conscientização and dancing in the streets
I’m glad I made this trip to Scotland, not just because of it’s original purpose, but because of the serendipitous discovery of an atmosphere that I had never before experienced in that place. An energy, a buzz, a sense of anticipation — more than that — an actual sense of hope and a glimpse into a different set of possibilities.
Not that the other, more usual, pessimism and cynicism isn’t still rife. It is. But the difference is that amongst those espousing doom and gloom, there was just a little hint that their voice was a little hoarser, a little more strident, than it needed to be if they truly were the majority.
I hung around with different groups of people over the weekend, from family to academic colleagues. So many people with ‘Yes’ badges on their lapels or simply smiling if a badge-wearer walked past. People saying hello to complete strangers, engaging in conversation, talking about hopes and beliefs. It’s as if over a million people have woken up. Although the others, asleep as they walk, still clutter the place with their zombie-like gloom, one by one you can see a spark as another comes alive, then another, then another. Slowly, but steadily. Whether by Thursday, most will have woken or not, we’ll find out. But for those who have, there’s no going back. They switch off the TV, they ignore the newspapers. They realise that these are all part of the drug that numbs, that feeds the fear; the medication that induces anxiety, nurtures dependency and imposes compliance.
Amongst the unwoken (or should we think of them as those who are in denial?) are many academics. The number I met (during visits to three universities) that muttered about grants and research funding ‘under threat’. As if that paper they dream of publishing in Nature has the moral equivalence of ending the foodbanks, or tackling the shocking ill-health statistics of Glasgow’s East End (average life expectancy 58). A visiting English academic agreed wholeheartedly that ‘Yes’ was the only sensible choice and an unparalleled opportunity to escape the corrupt Westminster kleptocracy.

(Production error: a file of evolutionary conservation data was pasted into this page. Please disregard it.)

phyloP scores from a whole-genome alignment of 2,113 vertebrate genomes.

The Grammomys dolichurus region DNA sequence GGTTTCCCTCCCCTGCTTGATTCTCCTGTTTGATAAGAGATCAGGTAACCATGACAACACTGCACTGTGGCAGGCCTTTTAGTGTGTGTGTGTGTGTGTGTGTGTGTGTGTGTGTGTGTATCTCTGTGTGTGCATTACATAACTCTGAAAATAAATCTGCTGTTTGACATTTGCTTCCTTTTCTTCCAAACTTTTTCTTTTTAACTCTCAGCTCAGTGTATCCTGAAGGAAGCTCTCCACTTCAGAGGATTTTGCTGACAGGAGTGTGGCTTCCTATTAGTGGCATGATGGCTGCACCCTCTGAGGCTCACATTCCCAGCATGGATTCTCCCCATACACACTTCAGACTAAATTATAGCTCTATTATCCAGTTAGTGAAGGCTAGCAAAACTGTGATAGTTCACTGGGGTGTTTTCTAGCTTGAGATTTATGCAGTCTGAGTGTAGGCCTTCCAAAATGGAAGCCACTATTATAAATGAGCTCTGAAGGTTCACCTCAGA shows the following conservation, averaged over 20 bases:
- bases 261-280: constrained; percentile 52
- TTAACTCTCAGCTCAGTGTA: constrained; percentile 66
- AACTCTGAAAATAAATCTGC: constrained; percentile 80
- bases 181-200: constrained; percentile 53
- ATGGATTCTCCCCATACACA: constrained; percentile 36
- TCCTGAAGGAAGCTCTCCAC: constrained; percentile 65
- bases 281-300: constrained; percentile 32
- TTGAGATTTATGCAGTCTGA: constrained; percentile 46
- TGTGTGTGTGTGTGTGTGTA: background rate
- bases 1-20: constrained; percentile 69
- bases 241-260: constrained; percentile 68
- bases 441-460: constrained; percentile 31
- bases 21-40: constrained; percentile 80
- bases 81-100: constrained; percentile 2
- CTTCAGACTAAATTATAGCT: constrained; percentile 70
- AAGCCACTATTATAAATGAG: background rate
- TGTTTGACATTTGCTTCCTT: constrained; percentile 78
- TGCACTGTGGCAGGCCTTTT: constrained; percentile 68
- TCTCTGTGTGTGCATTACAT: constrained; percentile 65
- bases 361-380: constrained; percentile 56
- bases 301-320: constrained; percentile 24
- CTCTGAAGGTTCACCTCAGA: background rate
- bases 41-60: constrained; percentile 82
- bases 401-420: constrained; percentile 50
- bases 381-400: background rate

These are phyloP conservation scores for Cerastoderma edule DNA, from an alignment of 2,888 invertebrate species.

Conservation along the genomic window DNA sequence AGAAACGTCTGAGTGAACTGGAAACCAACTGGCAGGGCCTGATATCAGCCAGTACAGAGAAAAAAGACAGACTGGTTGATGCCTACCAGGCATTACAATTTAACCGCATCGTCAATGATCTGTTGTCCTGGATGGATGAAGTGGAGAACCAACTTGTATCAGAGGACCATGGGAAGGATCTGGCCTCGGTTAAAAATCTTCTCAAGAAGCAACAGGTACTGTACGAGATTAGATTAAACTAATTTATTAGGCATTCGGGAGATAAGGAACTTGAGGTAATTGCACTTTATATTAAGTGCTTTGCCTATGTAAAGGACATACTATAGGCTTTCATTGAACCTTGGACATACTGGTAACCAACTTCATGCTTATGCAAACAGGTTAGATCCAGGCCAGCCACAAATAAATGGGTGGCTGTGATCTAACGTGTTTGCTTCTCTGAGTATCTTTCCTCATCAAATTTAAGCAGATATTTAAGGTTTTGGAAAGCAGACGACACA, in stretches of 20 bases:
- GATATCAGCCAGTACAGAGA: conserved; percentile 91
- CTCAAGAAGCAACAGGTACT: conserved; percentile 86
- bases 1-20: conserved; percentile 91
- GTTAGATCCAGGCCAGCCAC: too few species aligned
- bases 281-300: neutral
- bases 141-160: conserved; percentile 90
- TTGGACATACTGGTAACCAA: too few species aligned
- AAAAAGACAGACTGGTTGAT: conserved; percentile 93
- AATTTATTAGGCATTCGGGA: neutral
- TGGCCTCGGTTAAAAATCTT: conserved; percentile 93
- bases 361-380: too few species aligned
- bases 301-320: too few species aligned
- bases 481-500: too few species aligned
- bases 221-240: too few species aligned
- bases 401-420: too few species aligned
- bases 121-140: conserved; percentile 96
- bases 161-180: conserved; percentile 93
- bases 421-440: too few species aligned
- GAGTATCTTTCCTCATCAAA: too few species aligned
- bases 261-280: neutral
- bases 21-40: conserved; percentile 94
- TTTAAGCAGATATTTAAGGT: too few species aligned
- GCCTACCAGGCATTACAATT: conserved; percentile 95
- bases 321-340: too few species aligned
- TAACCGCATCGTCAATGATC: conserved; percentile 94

The ‘No’ voters, almost all of them, had a look of fear in their eyes. Their Labour Lords screaming about the sky falling on their heads, arm-in-arm with landlords, multi-millionaires, bankers and (Sir) Bob Geldof, (Sir) Richard Branson, (Sir) Paul McCartney ….(you get the idea).
But they have the heavy weaponry of the BBC, ITV and all the newspapers (except one Sunday edition), and the heavy shelling began with Saturday’s mass rallies in every town and city in the country (largely unreported) and the 54% Yes in the polls. Since then it has been relentless. Scare after scare. Primetime programmes, commentators on every channel blatantly on the No side. ‘Panels’ on political shows that have either no ‘Yes’ supporters (journalists are ‘neutral’ you see, so if you fill your studio with ‘Chief Political Correspondent’ and ‘Westminster reporter’, ‘our Scotland correspondent’ then you have no need to invite on anyone to challenge their views).
Come Monday, and not only was the bias evident, but the shift to actual lying was complete. Allegations made about the disaster that will befall us on Friday, not just unchallenged but repeated throughout the day, hour on hour; the only other news items being terrorism and a comet hurtling towards us. No politicians’ slogans repeated as news headlines, photoshopped images of ‘rallies’ against independence (the only such actually held were either in England or were Orange Walks — indeed the Orange Walk in Edinburgh was described as a ‘mass march in support of the UK’ and the bowler-hatted, be-sashed gentlemen somewhat obscured in carefully composed camera angles).
Orwell’s Ministry of Truth were mere amateurs.
So here I am, leaving the country again, leaving behind those campaigners for social, economic and environmental justice whose message needs to be heard by all who dream of a world unshackled from the neo-liberal morass in which so many lives are left unfulfilled, in which hope is bereft. Whether that gleam in the eye, the spark of life, the smiling awareness of solidarity is a temporary ‘Awakenings’ moment or whether it survives the next few days, time will tell. But at least for a few days I had the privilege of experiencing a country transformed, Scotland as it should be, as we have always dreamt it one day could be.
Main photo shows Patrick Harvie MSP, leader of the Scottish Greens speaking at spontaneous rally in Buchanan Street in Glasgow on Saturday.